Portugal’s exports to PALOP countries and East Timor fall in 2010 for second year running

22 September 2011

Lisbon, Portugal, 22 Sept – Portuguese exports to Portuguese-speaking African countries (PALOP) and East Timor fell in 2010 for the second consecutive year to 2.4 billion euros, according to a report published Tuesday in Lisbon by the Bank of Portugal.

The report, presented during the 21st Meeting of Central Banks of the Portuguese-speaking Countries, said that Portugal’s exports to the PALOPs and East Timor fell further in 2010 with a drop of 6.6 percent, after falling 8.3 percent in 2009.

This drop, the report said, was driven by a fall in exports to Angola (328 million euros) and to East Timor (3 million euros), whilst exports to the other countries rose slightly.

Portuguese imports from this group of countries totalled 602 million euros in 2010 as compared to 398 million euros the previous year, due to growth in Angolan imports.

Since 2006 Angola has been, of this group of countries, the biggest destination for Portuguese exports as well as the biggest supplier, accounting respectively for 94 percent and 79 percent of the total in 2010.

“Imports are clearly dominated by fossil fuels from Angola, which account for 93 percent of the total,” the report said.

The report, which follows the economies of the PALOP countries and East Timor in 2010/2011, said that the rise in oil revenues and the “largely positive” execution of the International Monetary Fund (IMF) programme had led to “an appreciable correction” of budgetary imbalances in Angola, which posted a budget surplus of 8.9 percent of gross domestic product (GDP).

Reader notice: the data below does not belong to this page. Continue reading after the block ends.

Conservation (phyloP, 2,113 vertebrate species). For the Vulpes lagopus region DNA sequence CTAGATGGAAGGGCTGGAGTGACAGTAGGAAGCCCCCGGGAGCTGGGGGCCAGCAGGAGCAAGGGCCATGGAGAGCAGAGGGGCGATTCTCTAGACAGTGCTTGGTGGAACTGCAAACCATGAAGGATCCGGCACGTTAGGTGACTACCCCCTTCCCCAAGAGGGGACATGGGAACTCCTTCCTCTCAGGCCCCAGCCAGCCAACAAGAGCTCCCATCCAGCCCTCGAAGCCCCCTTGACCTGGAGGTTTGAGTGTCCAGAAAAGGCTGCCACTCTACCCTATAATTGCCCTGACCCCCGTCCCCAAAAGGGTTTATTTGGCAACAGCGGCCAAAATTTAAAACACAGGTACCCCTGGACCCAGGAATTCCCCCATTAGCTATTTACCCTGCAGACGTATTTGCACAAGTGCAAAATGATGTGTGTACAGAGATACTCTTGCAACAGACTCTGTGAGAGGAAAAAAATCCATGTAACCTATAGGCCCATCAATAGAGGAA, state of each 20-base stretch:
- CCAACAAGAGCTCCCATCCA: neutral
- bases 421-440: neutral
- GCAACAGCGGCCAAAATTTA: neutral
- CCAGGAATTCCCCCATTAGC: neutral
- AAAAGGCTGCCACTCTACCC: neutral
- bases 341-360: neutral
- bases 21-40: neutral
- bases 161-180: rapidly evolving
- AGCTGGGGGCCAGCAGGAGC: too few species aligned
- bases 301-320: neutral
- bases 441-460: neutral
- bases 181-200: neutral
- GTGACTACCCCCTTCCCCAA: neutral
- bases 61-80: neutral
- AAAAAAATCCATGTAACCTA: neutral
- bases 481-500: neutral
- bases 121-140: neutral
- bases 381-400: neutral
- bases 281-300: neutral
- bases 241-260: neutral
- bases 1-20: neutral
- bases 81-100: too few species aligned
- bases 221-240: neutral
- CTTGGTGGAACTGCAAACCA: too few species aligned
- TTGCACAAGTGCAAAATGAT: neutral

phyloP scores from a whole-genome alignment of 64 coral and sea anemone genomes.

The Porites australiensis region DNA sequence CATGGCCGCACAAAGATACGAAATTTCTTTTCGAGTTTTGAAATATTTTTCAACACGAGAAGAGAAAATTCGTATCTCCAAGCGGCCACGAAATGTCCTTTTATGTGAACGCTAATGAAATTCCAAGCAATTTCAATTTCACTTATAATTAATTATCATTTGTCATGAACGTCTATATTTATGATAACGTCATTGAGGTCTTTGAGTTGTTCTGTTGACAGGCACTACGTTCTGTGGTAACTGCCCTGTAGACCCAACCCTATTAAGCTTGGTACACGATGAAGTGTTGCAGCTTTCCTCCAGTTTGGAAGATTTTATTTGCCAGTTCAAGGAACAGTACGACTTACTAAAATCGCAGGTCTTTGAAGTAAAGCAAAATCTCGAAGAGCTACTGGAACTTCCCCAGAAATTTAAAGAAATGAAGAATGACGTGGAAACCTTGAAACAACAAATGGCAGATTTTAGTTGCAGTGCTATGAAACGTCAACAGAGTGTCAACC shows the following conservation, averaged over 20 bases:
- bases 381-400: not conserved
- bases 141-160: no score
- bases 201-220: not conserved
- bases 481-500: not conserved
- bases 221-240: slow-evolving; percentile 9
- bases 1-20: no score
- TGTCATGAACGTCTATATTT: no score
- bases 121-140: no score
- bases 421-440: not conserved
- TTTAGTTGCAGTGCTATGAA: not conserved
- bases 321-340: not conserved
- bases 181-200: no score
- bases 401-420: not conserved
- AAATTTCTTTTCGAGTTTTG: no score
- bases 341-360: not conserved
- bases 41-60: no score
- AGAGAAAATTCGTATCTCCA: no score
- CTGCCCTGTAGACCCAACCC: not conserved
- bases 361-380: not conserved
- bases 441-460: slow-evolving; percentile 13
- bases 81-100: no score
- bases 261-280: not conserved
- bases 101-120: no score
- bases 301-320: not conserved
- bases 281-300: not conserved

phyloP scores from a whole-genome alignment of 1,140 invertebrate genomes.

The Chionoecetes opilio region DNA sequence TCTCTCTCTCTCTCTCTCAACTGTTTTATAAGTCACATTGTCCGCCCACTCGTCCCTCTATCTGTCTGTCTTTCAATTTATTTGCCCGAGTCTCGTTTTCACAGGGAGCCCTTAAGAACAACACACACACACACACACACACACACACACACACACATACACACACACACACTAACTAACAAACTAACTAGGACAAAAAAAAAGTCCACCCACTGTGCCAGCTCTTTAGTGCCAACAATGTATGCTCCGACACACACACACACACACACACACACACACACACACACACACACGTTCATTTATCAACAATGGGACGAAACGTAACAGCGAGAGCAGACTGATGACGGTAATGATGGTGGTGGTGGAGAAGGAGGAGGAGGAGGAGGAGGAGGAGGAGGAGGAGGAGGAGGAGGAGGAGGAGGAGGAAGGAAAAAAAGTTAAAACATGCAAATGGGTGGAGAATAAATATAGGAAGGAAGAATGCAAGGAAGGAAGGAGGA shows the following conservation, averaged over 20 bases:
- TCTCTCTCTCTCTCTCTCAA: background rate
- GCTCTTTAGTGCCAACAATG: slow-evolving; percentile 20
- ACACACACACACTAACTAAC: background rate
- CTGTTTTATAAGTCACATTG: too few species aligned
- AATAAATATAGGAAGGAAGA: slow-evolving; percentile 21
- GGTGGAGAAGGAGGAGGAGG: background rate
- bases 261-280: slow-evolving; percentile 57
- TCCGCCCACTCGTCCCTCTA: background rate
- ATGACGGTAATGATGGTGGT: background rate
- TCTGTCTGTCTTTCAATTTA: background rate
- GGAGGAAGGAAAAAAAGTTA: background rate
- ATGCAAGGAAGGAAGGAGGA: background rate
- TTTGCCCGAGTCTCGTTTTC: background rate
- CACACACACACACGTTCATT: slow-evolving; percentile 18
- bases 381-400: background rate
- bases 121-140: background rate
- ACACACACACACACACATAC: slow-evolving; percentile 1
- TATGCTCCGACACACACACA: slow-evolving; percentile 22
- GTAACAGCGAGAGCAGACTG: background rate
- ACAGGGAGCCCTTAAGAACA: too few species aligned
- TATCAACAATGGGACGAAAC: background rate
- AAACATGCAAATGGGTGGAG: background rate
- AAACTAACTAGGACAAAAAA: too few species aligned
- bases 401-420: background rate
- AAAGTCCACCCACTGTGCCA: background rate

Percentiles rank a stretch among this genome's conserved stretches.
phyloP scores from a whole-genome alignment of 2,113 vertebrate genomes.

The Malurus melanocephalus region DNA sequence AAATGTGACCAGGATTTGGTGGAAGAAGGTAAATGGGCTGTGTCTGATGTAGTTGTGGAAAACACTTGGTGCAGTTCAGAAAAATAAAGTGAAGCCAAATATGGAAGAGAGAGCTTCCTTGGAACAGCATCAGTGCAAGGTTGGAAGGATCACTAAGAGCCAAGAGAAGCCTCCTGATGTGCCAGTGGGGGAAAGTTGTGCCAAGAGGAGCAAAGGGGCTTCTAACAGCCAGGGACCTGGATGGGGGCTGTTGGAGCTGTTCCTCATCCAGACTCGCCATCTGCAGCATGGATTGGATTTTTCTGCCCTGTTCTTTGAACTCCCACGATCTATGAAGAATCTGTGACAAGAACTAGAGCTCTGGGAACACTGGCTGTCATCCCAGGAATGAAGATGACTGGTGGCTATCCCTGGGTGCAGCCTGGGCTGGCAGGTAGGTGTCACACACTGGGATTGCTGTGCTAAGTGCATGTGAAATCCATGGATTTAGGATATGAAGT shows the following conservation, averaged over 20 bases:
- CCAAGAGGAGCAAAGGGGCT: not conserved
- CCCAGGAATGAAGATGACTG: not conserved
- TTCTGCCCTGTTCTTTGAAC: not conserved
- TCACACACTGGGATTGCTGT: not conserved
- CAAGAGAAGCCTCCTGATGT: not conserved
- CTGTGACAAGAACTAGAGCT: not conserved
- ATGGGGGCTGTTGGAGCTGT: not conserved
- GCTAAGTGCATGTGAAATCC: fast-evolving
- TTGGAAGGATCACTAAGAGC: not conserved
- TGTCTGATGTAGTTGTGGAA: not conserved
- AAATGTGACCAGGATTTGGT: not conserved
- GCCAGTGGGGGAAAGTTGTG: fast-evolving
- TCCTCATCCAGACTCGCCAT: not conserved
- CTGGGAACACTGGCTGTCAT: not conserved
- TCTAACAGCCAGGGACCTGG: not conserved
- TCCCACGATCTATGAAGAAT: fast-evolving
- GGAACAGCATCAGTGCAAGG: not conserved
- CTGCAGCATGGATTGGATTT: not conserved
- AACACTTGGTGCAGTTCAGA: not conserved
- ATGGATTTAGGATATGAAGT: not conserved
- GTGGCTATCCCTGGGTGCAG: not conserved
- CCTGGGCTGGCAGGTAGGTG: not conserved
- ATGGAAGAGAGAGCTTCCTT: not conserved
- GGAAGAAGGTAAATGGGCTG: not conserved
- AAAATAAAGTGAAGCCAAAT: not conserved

In Cape Verde, the execution of a large public investment programme boosted economic activity, but also led to a rise in the budget deficit (-10.9 percent) and in foreign debt (83.5 percent).

The stabilisation of the social and political situation in Guinea Bissau had positive repercussions on the country’s economic performance the report said, adding that this also led to a rise in cashew exports, which are Guinea’s main export product.

In Mozambique, the report noted that the “export dynamics” of the large projects in the areas of aluminium, electricity, natural gas, titanium and coal, had been essential over the last few years and had allowed an “acceleration of growth and foreign reserves,” but prices of raw materials and the depreciation of the metical had led to sharp inflation rises, from 3.3 percent in 2009 to 12.7 percent in 2010.

The Sao Tome and Principe economy, according to the report, continued to have “a robust rate of growth,” in 2010, but the “favourable impact” was not sufficient to prevent a rise in inflation, mainly due to the international prices of raw materials.

In East Timor, the economy continued to grow rapidly in 2010, thus consolidating its “comfortable” foreign budgetary position, with no foreign debt and the balance of the Oil Fund at “high levels.” (macauhub)